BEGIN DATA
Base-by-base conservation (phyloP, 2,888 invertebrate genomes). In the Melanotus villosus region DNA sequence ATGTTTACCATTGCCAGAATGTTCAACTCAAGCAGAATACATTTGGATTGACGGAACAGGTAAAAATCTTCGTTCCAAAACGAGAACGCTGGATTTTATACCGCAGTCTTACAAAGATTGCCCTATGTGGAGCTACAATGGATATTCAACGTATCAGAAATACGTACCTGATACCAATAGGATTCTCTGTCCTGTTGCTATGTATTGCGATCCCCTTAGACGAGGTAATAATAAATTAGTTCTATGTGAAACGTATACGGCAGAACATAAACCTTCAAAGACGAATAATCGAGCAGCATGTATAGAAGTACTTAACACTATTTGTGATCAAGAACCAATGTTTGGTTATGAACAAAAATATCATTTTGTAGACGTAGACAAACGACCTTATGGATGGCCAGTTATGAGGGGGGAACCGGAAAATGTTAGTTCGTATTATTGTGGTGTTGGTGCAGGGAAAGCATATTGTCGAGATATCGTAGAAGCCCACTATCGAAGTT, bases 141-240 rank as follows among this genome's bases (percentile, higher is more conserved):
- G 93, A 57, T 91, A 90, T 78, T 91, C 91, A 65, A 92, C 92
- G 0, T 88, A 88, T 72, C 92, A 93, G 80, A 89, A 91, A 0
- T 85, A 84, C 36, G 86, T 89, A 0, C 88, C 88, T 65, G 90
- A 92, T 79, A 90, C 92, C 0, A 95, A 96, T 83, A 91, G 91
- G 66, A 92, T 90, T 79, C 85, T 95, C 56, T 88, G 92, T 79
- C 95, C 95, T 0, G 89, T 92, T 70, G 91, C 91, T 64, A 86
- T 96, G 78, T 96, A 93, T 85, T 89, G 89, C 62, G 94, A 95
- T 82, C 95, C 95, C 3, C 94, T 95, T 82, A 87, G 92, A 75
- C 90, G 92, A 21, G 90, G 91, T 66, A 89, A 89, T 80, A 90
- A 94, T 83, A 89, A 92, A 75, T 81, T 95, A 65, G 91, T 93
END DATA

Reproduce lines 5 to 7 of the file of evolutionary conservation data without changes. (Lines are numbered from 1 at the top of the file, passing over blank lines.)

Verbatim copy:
- A 92, T 79, A 90, C 92, C 0, A 95, A 96, T 83, A 91, G 91
- G 66, A 92, T 90, T 79, C 85, T 95, C 56, T 88, G 92, T 79
- C 95, C 95, T 0, G 89, T 92, T 70, G 91, C 91, T 64, A 86